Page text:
Rule 5-102(A) states in pertinent part as follows:

If, after undertaking employment in contemplated or pending litigation, a lawyer learns or it is obvious that he or a lawyer in his firm ought to be called as a witness on behalf of his client, he shall withdraw from the conduct of the trial....

Rule 2-110(C)(1)(d) provides that counsel may withdraw from employment when his client "[b]y other conduct renders it unreasonably difficult for the lawyer to carry out his employment effectively."

The former provision relates to the potential testimony of a lawyer during the trial of the matter for which the lawyer is presently employed by the client. See Riley v. District Court, 181 Colo. 90, 507 P.2d 464 (1973). Any testimony of defense counsel concerning witness tampering charges would be elicited in a subsequent proceeding against defendant; Rule 5-102, therefore, has no direct bearing on the propriety of the trial court's ruling.

The question of whether, pursuant to Rule 2-110(C)(1)(d), an attorney may cease representing a party during the course of a trial because of conduct by the client is a matter which of necessity must be committed to the discretion of the trial court. People v. Schultheis, 638 P.2d 8 (Colo.1981). In ruling on an attorney's request to withdraw during trial, the trial court must balance the need for orderly *243 administration of justice with the facts underlying the request. Such factors as the point in time at which the motion is made, the inconvenience to witnesses, and the possibility that any new counsel would be faced with similar difficulties are among those which may be considered by the trial court in balancing those interests. Id.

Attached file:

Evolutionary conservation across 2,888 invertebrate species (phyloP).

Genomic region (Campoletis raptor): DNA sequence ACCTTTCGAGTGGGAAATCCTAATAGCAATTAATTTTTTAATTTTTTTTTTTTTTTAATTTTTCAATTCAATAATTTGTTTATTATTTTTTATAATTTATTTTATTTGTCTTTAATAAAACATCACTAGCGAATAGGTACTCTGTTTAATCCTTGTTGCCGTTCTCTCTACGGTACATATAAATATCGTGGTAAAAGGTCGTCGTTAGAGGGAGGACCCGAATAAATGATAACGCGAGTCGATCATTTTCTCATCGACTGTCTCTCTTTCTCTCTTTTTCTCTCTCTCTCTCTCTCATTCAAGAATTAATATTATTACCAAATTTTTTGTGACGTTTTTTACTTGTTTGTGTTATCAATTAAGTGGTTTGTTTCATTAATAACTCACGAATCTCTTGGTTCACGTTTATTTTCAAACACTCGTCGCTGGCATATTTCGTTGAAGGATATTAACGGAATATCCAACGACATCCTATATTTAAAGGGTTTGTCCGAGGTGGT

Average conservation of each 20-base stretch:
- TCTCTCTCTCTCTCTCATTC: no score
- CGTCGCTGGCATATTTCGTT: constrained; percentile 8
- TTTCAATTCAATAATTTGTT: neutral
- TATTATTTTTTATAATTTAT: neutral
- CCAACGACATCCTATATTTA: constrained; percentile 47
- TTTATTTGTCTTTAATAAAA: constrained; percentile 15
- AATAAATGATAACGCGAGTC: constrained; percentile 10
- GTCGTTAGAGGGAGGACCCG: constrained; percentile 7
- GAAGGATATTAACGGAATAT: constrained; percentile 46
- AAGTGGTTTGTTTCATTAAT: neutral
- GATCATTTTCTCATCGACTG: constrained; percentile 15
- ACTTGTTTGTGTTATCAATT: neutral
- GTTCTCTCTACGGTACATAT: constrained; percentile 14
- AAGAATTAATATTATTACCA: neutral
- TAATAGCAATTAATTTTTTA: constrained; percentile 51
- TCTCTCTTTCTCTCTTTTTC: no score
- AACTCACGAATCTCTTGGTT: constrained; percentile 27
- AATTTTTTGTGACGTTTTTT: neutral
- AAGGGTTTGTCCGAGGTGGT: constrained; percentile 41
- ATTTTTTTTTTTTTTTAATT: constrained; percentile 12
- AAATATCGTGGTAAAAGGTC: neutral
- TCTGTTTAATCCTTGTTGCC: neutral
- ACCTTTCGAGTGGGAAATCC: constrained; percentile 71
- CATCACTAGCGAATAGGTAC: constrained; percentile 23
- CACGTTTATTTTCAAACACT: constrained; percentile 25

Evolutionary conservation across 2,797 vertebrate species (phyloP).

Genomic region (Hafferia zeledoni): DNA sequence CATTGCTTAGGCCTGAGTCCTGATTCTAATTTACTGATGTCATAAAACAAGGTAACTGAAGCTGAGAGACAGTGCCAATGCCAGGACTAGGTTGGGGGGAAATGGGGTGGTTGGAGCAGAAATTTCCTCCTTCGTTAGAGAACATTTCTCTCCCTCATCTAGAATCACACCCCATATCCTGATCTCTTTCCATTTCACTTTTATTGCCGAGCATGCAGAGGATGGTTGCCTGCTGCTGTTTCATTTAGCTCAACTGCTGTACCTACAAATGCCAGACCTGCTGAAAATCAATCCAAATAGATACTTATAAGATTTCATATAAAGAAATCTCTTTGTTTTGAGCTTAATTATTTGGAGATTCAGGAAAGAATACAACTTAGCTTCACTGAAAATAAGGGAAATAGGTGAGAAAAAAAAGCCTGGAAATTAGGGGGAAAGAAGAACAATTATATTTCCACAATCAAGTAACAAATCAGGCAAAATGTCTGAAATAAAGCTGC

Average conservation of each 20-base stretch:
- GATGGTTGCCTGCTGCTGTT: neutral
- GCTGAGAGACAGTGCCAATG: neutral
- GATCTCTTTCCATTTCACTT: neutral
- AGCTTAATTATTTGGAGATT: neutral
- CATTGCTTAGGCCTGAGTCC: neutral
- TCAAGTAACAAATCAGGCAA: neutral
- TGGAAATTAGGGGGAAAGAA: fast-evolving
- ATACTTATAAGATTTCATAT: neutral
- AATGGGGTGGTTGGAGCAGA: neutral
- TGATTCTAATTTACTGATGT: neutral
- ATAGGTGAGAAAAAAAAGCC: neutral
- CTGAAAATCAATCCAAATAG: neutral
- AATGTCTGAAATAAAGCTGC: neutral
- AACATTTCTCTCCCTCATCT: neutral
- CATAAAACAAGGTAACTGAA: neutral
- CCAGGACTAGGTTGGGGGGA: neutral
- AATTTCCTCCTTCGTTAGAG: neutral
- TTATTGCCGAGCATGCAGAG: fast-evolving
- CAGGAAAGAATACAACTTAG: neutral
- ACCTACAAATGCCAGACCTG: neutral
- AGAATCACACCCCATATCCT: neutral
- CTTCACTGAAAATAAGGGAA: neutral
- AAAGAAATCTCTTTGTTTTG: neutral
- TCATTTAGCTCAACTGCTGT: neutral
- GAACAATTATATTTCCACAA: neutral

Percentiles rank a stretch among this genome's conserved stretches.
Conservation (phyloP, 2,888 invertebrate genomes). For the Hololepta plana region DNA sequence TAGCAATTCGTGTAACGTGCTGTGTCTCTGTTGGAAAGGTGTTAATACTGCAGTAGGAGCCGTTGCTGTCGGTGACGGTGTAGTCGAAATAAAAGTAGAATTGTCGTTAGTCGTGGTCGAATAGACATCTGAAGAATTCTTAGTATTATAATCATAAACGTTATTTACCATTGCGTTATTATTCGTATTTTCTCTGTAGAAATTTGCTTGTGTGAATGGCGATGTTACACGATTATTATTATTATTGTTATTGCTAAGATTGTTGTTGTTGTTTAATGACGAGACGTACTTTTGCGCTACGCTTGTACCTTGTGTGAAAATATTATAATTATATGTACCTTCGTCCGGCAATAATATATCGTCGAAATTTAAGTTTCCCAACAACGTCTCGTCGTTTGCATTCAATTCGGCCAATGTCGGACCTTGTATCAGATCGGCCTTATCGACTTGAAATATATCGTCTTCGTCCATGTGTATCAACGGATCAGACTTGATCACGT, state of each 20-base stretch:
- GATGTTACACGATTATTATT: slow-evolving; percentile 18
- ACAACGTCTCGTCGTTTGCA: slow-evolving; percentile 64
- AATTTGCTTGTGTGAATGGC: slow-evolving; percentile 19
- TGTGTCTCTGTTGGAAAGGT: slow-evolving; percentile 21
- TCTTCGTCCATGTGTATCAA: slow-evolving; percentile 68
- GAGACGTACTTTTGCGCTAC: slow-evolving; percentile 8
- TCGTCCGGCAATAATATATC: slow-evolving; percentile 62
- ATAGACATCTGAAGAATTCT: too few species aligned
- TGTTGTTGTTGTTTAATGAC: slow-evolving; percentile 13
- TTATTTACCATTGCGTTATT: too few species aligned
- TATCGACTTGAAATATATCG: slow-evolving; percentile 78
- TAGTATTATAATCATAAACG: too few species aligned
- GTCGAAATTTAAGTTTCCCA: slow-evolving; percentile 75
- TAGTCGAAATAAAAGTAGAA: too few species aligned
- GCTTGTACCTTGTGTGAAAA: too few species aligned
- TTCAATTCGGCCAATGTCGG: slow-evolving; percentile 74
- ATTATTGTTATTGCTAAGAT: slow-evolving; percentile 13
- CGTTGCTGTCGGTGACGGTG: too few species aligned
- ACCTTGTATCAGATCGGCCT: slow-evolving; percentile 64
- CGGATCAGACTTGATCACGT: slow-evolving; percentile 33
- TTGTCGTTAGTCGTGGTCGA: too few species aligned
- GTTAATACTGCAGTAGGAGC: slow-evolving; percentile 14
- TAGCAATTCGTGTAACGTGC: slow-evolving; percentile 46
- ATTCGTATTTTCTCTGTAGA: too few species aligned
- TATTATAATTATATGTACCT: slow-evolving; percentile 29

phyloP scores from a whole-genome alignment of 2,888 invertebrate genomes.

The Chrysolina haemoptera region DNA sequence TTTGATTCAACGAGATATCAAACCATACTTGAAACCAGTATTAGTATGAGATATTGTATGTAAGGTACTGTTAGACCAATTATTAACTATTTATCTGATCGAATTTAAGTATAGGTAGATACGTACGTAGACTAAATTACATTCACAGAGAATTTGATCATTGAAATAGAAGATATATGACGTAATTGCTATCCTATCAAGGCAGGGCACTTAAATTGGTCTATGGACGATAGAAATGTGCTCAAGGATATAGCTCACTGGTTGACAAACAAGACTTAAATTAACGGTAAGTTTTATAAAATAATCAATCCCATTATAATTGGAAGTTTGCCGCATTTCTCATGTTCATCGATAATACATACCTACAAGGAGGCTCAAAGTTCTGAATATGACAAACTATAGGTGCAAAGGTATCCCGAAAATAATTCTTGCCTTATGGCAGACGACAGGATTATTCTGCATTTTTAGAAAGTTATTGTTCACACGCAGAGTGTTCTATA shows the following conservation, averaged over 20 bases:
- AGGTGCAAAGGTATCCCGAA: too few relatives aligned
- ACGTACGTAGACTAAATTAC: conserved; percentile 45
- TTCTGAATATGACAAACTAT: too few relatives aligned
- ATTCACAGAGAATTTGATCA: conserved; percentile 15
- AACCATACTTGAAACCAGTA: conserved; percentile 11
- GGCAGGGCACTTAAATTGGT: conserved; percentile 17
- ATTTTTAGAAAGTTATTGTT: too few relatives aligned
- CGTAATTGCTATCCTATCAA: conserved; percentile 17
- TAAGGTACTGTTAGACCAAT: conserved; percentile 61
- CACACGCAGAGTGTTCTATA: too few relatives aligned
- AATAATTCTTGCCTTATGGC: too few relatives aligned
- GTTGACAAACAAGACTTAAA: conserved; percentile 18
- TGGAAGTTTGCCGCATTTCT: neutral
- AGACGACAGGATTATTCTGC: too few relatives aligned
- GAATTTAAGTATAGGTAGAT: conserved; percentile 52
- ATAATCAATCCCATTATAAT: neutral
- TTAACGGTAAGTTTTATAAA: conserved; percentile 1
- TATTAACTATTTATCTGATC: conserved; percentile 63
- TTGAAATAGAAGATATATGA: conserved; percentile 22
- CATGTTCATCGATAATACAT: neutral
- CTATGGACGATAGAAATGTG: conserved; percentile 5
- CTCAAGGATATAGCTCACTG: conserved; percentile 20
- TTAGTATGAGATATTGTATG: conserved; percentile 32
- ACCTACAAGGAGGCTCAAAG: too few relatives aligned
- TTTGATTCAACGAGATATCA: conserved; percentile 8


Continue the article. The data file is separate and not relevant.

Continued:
In this case, defendant's conduct occurred late in the proceedings, during the presentation of the defendant's case-in-chief. Problems created by defendant's conduct were difficulties which would confront any lawyer subsequently selected to represent defendant in this case. Considering all of the circumstances, we conclude that the trial court did not abuse its discretion in denying the requests for leave to withdraw as counsel. Similarly, the denial of defendant's alternative request for a mistrial did not constitute an abuse of discretion; a defendant may not by his own conduct force a declaration of mistrial. See, e.g., People v. Shackelford, 182 Colo. 48, 511 P.2d 19 (1973).


Defendant asserts that his right of confrontation was impermissibly constrained by the trial court's ruling that he could not question a prosecution witness who had been granted immunity from prosecution concerning the penalties associated with charges which could have been filed against such witness. We disagree.